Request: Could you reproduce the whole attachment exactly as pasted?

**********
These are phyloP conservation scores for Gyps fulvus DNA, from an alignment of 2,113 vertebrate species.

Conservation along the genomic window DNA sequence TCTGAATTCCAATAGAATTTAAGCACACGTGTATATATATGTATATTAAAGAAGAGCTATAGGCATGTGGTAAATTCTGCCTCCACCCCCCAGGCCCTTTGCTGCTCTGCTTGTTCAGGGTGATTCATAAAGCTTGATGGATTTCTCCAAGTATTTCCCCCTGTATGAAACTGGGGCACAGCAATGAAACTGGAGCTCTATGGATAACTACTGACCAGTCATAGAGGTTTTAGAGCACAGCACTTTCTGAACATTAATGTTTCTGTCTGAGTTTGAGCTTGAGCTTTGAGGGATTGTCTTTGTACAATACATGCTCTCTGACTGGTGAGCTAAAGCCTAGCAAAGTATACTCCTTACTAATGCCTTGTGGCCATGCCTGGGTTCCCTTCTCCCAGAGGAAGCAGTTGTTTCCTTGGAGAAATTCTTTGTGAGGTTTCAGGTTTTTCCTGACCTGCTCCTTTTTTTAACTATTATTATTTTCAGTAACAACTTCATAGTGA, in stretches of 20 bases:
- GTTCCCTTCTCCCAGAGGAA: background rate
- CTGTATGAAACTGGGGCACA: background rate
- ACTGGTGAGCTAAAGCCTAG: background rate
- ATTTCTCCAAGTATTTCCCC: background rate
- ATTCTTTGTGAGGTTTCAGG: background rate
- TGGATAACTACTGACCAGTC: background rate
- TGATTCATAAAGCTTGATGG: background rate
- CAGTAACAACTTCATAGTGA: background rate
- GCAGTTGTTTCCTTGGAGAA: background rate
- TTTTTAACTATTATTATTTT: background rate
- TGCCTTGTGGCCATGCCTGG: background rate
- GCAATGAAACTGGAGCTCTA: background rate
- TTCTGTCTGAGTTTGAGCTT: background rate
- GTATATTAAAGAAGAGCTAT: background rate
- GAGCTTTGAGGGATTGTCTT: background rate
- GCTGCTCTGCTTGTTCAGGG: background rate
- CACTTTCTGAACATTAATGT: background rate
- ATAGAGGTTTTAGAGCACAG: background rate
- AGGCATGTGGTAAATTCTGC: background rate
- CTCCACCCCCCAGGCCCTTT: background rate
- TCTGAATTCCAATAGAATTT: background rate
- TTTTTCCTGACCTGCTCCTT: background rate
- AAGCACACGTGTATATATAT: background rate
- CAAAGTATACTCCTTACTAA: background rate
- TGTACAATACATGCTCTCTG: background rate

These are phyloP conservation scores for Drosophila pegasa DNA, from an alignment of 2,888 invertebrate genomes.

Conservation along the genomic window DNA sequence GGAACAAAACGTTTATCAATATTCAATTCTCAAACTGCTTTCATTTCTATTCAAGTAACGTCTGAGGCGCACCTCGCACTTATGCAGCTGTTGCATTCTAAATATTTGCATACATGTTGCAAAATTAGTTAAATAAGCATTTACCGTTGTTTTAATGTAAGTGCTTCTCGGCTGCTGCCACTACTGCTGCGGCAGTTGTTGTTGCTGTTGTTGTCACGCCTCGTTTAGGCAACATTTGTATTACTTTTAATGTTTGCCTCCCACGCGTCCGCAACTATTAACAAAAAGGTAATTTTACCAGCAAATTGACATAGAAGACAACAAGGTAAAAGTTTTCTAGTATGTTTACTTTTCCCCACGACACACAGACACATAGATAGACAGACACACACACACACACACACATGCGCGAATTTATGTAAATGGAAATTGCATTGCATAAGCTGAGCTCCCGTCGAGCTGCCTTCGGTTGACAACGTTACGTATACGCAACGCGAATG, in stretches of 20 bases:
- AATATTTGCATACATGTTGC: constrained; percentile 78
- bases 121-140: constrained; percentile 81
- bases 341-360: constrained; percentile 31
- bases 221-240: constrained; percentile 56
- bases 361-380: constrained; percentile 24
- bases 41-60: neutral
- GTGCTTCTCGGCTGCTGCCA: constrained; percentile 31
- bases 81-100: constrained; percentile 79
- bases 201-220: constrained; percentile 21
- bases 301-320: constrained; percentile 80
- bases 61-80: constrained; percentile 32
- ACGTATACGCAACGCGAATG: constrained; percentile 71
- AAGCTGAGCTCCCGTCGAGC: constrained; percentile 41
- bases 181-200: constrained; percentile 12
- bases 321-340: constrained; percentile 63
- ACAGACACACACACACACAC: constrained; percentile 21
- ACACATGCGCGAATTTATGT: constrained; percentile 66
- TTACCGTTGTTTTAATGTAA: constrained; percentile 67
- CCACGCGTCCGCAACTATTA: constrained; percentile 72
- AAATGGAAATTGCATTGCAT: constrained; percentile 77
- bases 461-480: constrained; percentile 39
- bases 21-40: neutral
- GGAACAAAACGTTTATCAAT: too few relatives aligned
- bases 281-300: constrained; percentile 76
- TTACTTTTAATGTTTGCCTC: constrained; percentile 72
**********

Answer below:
These are phyloP conservation scores for Gyps fulvus DNA, from an alignment of 2,113 vertebrate species.

Conservation along the genomic window DNA sequence TCTGAATTCCAATAGAATTTAAGCACACGTGTATATATATGTATATTAAAGAAGAGCTATAGGCATGTGGTAAATTCTGCCTCCACCCCCCAGGCCCTTTGCTGCTCTGCTTGTTCAGGGTGATTCATAAAGCTTGATGGATTTCTCCAAGTATTTCCCCCTGTATGAAACTGGGGCACAGCAATGAAACTGGAGCTCTATGGATAACTACTGACCAGTCATAGAGGTTTTAGAGCACAGCACTTTCTGAACATTAATGTTTCTGTCTGAGTTTGAGCTTGAGCTTTGAGGGATTGTCTTTGTACAATACATGCTCTCTGACTGGTGAGCTAAAGCCTAGCAAAGTATACTCCTTACTAATGCCTTGTGGCCATGCCTGGGTTCCCTTCTCCCAGAGGAAGCAGTTGTTTCCTTGGAGAAATTCTTTGTGAGGTTTCAGGTTTTTCCTGACCTGCTCCTTTTTTTAACTATTATTATTTTCAGTAACAACTTCATAGTGA, in stretches of 20 bases:
- GTTCCCTTCTCCCAGAGGAA: background rate
- CTGTATGAAACTGGGGCACA: background rate
- ACTGGTGAGCTAAAGCCTAG: background rate
- ATTTCTCCAAGTATTTCCCC: background rate
- ATTCTTTGTGAGGTTTCAGG: background rate
- TGGATAACTACTGACCAGTC: background rate
- TGATTCATAAAGCTTGATGG: background rate
- CAGTAACAACTTCATAGTGA: background rate
- GCAGTTGTTTCCTTGGAGAA: background rate
- TTTTTAACTATTATTATTTT: background rate
- TGCCTTGTGGCCATGCCTGG: background rate
- GCAATGAAACTGGAGCTCTA: background rate
- TTCTGTCTGAGTTTGAGCTT: background rate
- GTATATTAAAGAAGAGCTAT: background rate
- GAGCTTTGAGGGATTGTCTT: background rate
- GCTGCTCTGCTTGTTCAGGG: background rate
- CACTTTCTGAACATTAATGT: background rate
- ATAGAGGTTTTAGAGCACAG: background rate
- AGGCATGTGGTAAATTCTGC: background rate
- CTCCACCCCCCAGGCCCTTT: background rate
- TCTGAATTCCAATAGAATTT: background rate
- TTTTTCCTGACCTGCTCCTT: background rate
- AAGCACACGTGTATATATAT: background rate
- CAAAGTATACTCCTTACTAA: background rate
- TGTACAATACATGCTCTCTG: background rate

These are phyloP conservation scores for Drosophila pegasa DNA, from an alignment of 2,888 invertebrate genomes.

Conservation along the genomic window DNA sequence GGAACAAAACGTTTATCAATATTCAATTCTCAAACTGCTTTCATTTCTATTCAAGTAACGTCTGAGGCGCACCTCGCACTTATGCAGCTGTTGCATTCTAAATATTTGCATACATGTTGCAAAATTAGTTAAATAAGCATTTACCGTTGTTTTAATGTAAGTGCTTCTCGGCTGCTGCCACTACTGCTGCGGCAGTTGTTGTTGCTGTTGTTGTCACGCCTCGTTTAGGCAACATTTGTATTACTTTTAATGTTTGCCTCCCACGCGTCCGCAACTATTAACAAAAAGGTAATTTTACCAGCAAATTGACATAGAAGACAACAAGGTAAAAGTTTTCTAGTATGTTTACTTTTCCCCACGACACACAGACACATAGATAGACAGACACACACACACACACACACATGCGCGAATTTATGTAAATGGAAATTGCATTGCATAAGCTGAGCTCCCGTCGAGCTGCCTTCGGTTGACAACGTTACGTATACGCAACGCGAATG, in stretches of 20 bases:
- AATATTTGCATACATGTTGC: constrained; percentile 78
- bases 121-140: constrained; percentile 81
- bases 341-360: constrained; percentile 31
- bases 221-240: constrained; percentile 56
- bases 361-380: constrained; percentile 24
- bases 41-60: neutral
- GTGCTTCTCGGCTGCTGCCA: constrained; percentile 31
- bases 81-100: constrained; percentile 79
- bases 201-220: constrained; percentile 21
- bases 301-320: constrained; percentile 80
- bases 61-80: constrained; percentile 32
- ACGTATACGCAACGCGAATG: constrained; percentile 71
- AAGCTGAGCTCCCGTCGAGC: constrained; percentile 41
- bases 181-200: constrained; percentile 12
- bases 321-340: constrained; percentile 63
- ACAGACACACACACACACAC: constrained; percentile 21
- ACACATGCGCGAATTTATGT: constrained; percentile 66
- TTACCGTTGTTTTAATGTAA: constrained; percentile 67
- CCACGCGTCCGCAACTATTA: constrained; percentile 72
- AAATGGAAATTGCATTGCAT: constrained; percentile 77
- bases 461-480: constrained; percentile 39
- bases 21-40: neutral
- GGAACAAAACGTTTATCAAT: too few relatives aligned
- bases 281-300: constrained; percentile 76
- TTACTTTTAATGTTTGCCTC: constrained; percentile 72